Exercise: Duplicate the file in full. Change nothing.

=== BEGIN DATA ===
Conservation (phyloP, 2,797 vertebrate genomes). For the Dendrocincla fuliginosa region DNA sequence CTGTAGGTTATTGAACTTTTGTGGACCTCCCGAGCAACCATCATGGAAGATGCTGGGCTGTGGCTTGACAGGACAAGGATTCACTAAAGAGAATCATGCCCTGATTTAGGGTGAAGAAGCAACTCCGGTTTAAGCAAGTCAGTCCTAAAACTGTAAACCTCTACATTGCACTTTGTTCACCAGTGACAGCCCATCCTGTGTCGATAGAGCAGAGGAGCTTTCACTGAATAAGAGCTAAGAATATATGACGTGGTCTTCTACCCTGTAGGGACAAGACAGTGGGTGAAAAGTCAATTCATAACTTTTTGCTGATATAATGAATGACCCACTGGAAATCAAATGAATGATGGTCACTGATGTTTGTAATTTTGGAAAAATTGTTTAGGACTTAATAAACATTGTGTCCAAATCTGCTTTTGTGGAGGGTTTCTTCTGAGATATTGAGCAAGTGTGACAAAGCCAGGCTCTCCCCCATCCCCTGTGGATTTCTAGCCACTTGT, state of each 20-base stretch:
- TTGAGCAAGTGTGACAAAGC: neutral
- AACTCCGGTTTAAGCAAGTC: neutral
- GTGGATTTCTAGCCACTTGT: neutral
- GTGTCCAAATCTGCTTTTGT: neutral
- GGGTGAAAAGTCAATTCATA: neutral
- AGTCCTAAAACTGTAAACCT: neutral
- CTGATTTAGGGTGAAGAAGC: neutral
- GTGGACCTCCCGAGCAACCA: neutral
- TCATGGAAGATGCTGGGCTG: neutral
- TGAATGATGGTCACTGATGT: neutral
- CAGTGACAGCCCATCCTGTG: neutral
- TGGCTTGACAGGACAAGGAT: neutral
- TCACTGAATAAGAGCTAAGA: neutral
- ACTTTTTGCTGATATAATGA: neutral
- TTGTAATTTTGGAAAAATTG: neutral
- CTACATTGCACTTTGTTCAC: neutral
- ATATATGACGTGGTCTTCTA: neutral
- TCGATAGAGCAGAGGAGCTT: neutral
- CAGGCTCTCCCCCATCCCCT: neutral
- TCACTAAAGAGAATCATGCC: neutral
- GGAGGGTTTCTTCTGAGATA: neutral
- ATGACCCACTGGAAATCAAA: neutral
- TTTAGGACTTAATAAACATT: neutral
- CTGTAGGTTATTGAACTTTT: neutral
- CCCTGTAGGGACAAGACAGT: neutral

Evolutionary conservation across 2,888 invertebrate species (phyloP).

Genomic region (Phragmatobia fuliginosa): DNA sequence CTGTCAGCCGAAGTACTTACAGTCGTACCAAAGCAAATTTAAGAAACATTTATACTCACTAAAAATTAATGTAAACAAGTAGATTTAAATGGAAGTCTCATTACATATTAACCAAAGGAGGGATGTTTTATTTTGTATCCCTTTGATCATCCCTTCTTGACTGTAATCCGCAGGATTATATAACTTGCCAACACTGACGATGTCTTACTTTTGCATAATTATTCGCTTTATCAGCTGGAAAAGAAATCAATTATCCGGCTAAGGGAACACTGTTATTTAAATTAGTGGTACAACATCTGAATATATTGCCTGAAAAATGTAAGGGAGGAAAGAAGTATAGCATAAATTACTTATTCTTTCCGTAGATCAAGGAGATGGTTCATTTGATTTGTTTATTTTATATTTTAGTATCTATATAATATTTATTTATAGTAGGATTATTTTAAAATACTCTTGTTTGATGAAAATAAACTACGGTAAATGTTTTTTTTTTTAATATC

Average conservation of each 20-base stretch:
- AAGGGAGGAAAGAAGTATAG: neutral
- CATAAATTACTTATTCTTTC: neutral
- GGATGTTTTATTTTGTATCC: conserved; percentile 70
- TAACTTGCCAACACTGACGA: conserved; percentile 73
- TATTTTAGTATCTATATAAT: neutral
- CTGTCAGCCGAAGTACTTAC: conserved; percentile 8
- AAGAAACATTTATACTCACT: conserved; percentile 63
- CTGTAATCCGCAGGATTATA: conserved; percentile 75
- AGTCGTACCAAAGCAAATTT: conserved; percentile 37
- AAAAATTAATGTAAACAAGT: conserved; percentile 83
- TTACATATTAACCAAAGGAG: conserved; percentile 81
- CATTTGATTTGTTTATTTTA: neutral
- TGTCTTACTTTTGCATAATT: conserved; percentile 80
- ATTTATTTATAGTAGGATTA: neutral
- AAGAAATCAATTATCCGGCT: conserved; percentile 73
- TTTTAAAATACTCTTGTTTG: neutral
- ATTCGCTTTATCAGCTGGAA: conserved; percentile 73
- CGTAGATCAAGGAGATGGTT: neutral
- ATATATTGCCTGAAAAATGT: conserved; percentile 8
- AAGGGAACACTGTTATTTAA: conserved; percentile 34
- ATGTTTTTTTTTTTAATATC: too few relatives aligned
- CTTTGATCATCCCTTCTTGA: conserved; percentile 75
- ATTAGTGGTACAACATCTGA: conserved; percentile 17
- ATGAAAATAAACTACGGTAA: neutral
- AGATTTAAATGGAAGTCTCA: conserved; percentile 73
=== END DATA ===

Conservation (phyloP, 2,797 vertebrate genomes). For the Dendrocincla fuliginosa region DNA sequence CTGTAGGTTATTGAACTTTTGTGGACCTCCCGAGCAACCATCATGGAAGATGCTGGGCTGTGGCTTGACAGGACAAGGATTCACTAAAGAGAATCATGCCCTGATTTAGGGTGAAGAAGCAACTCCGGTTTAAGCAAGTCAGTCCTAAAACTGTAAACCTCTACATTGCACTTTGTTCACCAGTGACAGCCCATCCTGTGTCGATAGAGCAGAGGAGCTTTCACTGAATAAGAGCTAAGAATATATGACGTGGTCTTCTACCCTGTAGGGACAAGACAGTGGGTGAAAAGTCAATTCATAACTTTTTGCTGATATAATGAATGACCCACTGGAAATCAAATGAATGATGGTCACTGATGTTTGTAATTTTGGAAAAATTGTTTAGGACTTAATAAACATTGTGTCCAAATCTGCTTTTGTGGAGGGTTTCTTCTGAGATATTGAGCAAGTGTGACAAAGCCAGGCTCTCCCCCATCCCCTGTGGATTTCTAGCCACTTGT, state of each 20-base stretch:
- TTGAGCAAGTGTGACAAAGC: neutral
- AACTCCGGTTTAAGCAAGTC: neutral
- GTGGATTTCTAGCCACTTGT: neutral
- GTGTCCAAATCTGCTTTTGT: neutral
- GGGTGAAAAGTCAATTCATA: neutral
- AGTCCTAAAACTGTAAACCT: neutral
- CTGATTTAGGGTGAAGAAGC: neutral
- GTGGACCTCCCGAGCAACCA: neutral
- TCATGGAAGATGCTGGGCTG: neutral
- TGAATGATGGTCACTGATGT: neutral
- CAGTGACAGCCCATCCTGTG: neutral
- TGGCTTGACAGGACAAGGAT: neutral
- TCACTGAATAAGAGCTAAGA: neutral
- ACTTTTTGCTGATATAATGA: neutral
- TTGTAATTTTGGAAAAATTG: neutral
- CTACATTGCACTTTGTTCAC: neutral
- ATATATGACGTGGTCTTCTA: neutral
- TCGATAGAGCAGAGGAGCTT: neutral
- CAGGCTCTCCCCCATCCCCT: neutral
- TCACTAAAGAGAATCATGCC: neutral
- GGAGGGTTTCTTCTGAGATA: neutral
- ATGACCCACTGGAAATCAAA: neutral
- TTTAGGACTTAATAAACATT: neutral
- CTGTAGGTTATTGAACTTTT: neutral
- CCCTGTAGGGACAAGACAGT: neutral

Evolutionary conservation across 2,888 invertebrate species (phyloP).

Genomic region (Phragmatobia fuliginosa): DNA sequence CTGTCAGCCGAAGTACTTACAGTCGTACCAAAGCAAATTTAAGAAACATTTATACTCACTAAAAATTAATGTAAACAAGTAGATTTAAATGGAAGTCTCATTACATATTAACCAAAGGAGGGATGTTTTATTTTGTATCCCTTTGATCATCCCTTCTTGACTGTAATCCGCAGGATTATATAACTTGCCAACACTGACGATGTCTTACTTTTGCATAATTATTCGCTTTATCAGCTGGAAAAGAAATCAATTATCCGGCTAAGGGAACACTGTTATTTAAATTAGTGGTACAACATCTGAATATATTGCCTGAAAAATGTAAGGGAGGAAAGAAGTATAGCATAAATTACTTATTCTTTCCGTAGATCAAGGAGATGGTTCATTTGATTTGTTTATTTTATATTTTAGTATCTATATAATATTTATTTATAGTAGGATTATTTTAAAATACTCTTGTTTGATGAAAATAAACTACGGTAAATGTTTTTTTTTTTAATATC

Average conservation of each 20-base stretch:
- AAGGGAGGAAAGAAGTATAG: neutral
- CATAAATTACTTATTCTTTC: neutral
- GGATGTTTTATTTTGTATCC: conserved; percentile 70
- TAACTTGCCAACACTGACGA: conserved; percentile 73
- TATTTTAGTATCTATATAAT: neutral
- CTGTCAGCCGAAGTACTTAC: conserved; percentile 8
- AAGAAACATTTATACTCACT: conserved; percentile 63
- CTGTAATCCGCAGGATTATA: conserved; percentile 75
- AGTCGTACCAAAGCAAATTT: conserved; percentile 37
- AAAAATTAATGTAAACAAGT: conserved; percentile 83
- TTACATATTAACCAAAGGAG: conserved; percentile 81
- CATTTGATTTGTTTATTTTA: neutral
- TGTCTTACTTTTGCATAATT: conserved; percentile 80
- ATTTATTTATAGTAGGATTA: neutral
- AAGAAATCAATTATCCGGCT: conserved; percentile 73
- TTTTAAAATACTCTTGTTTG: neutral
- ATTCGCTTTATCAGCTGGAA: conserved; percentile 73
- CGTAGATCAAGGAGATGGTT: neutral
- ATATATTGCCTGAAAAATGT: conserved; percentile 8
- AAGGGAACACTGTTATTTAA: conserved; percentile 34
- ATGTTTTTTTTTTTAATATC: too few relatives aligned
- CTTTGATCATCCCTTCTTGA: conserved; percentile 75
- ATTAGTGGTACAACATCTGA: conserved; percentile 17
- ATGAAAATAAACTACGGTAA: neutral
- AGATTTAAATGGAAGTCTCA: conserved; percentile 73